Sometimes, you wonder if the world is doomed to descend into autocracy. Certainly, that’s what the coverage of the past few years suggests what with its focus on places like Russia and Hungary.
What strikes me about this discussion of a global decline in democratic norms and values, however, is how little coverage has gone to places where democracy remains robust. How much do you read about countries that are performing well on this front, like Norway, Iceland, Canada, or Switzerland?
These are strong, stable democracies with a healthy electoral process, well-functioning governments, and robust political participation. Amid concerns about democracy’s future, they’re shining examples of its staying power.
There’s plenty of reason for concern. Many countries, including some of those above, are home to anti-democratic movements that reject the basic freedoms, civil liberties, and pluralism that we associate with democracy. Moreover, unhappiness with the way democracy is working appears to be rising.
One key to what’s going on in this country may lie in a Pew poll from earlier this summer: Americans see declining trust in both the federal government and in one another.
They cite poor government performance, fear about the corruption of the political process by monied interests, and a general rise in disrespect for others and their beliefs. And they lack confidence in elected leaders.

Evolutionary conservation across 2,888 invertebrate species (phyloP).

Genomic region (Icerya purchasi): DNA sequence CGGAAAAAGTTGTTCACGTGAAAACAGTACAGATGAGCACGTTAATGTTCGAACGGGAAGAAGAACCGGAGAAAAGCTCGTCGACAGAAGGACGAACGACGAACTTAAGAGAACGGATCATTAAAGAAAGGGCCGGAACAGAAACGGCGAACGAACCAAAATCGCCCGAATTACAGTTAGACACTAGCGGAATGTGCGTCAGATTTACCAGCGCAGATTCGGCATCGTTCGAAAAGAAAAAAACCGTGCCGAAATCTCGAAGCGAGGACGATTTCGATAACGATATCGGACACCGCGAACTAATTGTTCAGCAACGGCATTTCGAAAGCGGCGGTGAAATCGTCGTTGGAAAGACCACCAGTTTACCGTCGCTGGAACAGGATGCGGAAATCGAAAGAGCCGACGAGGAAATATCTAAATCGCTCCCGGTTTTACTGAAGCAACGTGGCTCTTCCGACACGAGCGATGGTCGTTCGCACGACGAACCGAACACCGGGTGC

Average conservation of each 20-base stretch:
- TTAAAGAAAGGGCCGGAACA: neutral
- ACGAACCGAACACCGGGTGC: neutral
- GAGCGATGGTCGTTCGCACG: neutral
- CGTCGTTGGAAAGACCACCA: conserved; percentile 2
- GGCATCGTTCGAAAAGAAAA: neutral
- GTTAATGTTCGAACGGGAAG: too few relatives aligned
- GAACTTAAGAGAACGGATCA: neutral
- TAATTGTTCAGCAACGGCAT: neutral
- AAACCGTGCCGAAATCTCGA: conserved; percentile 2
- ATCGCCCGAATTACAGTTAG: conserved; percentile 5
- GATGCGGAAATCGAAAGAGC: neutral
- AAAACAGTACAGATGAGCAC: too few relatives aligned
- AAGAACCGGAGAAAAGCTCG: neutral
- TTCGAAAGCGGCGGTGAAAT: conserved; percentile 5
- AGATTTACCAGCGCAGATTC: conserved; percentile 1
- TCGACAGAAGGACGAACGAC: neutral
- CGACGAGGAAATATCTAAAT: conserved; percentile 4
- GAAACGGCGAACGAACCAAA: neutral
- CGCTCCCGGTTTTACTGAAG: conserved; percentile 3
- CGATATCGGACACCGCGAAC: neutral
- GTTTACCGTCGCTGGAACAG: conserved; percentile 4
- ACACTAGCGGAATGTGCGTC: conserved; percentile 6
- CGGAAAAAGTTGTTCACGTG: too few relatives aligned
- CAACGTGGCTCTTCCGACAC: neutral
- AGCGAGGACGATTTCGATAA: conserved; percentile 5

Yet here’s the thing: over the course of countless public meetings over the years, I don’t ever recall anyone rejecting the Constitution or representative democracy itself. People seem to support the democracy we inhabit.
What may be most interesting about the poll I cite above is that even as Americans express their dissatisfaction, they also recognize the stakes and want to see things turned around.
And there’s one other point from which I take great hope: younger people, on the whole, seem to be more inclusive and tolerant in their views than their elders, and they have a more positive view of the role of government.
Time, in other words, is on the side of democratic values.
So while I would never urge complacency in the face of the assaults we’re seeing on democratic norms, both here and elsewhere, I’m not pessimistic.
Democracies have great internal strength, and they give cause for optimism that the core democratic processes of deliberation, compromise, negotiation, and cooperation will, in the end, endure.
Lee Hamilton is a Senior Advisor for the Indiana University Center on Representative Government; a Distinguished Scholar at the IU Hamilton Lugar School of Global and International Studies; and a Professor of Practice at the IU O’Neill School of Public and Environmental Affairs. He was a member of the U.S. House of Representatives for 34 years.